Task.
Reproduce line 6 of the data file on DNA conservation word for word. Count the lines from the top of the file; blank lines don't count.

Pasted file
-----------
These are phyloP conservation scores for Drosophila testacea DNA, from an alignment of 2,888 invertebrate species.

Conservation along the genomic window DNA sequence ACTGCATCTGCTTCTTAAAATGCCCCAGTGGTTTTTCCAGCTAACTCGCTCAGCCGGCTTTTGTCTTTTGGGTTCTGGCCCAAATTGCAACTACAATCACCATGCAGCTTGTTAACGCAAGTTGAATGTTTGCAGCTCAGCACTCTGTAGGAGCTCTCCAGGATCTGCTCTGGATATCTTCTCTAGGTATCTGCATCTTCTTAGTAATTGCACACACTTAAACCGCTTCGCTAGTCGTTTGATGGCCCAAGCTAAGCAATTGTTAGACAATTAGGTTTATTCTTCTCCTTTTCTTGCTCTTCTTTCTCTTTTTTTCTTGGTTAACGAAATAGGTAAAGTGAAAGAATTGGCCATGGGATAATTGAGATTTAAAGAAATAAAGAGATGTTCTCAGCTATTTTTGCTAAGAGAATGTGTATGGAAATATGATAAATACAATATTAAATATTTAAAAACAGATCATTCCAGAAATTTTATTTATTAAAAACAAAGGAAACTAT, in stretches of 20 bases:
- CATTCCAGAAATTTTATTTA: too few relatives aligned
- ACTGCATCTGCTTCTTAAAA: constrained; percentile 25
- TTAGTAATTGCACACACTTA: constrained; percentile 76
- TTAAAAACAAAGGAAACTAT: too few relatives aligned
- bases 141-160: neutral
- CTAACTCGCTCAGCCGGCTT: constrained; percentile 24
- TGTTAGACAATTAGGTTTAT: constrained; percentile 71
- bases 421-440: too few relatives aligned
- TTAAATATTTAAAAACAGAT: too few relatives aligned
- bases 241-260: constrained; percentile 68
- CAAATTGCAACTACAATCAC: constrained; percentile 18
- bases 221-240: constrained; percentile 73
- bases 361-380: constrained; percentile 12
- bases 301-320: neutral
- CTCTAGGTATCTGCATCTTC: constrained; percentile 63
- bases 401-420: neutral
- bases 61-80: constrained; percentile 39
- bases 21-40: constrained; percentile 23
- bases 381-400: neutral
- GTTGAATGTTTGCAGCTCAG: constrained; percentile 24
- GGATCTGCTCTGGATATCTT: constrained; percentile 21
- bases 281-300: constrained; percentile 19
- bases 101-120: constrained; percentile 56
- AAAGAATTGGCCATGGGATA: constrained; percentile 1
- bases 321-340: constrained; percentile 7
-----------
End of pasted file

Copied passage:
- TTAAAAACAAAGGAAACTAT: too few relatives aligned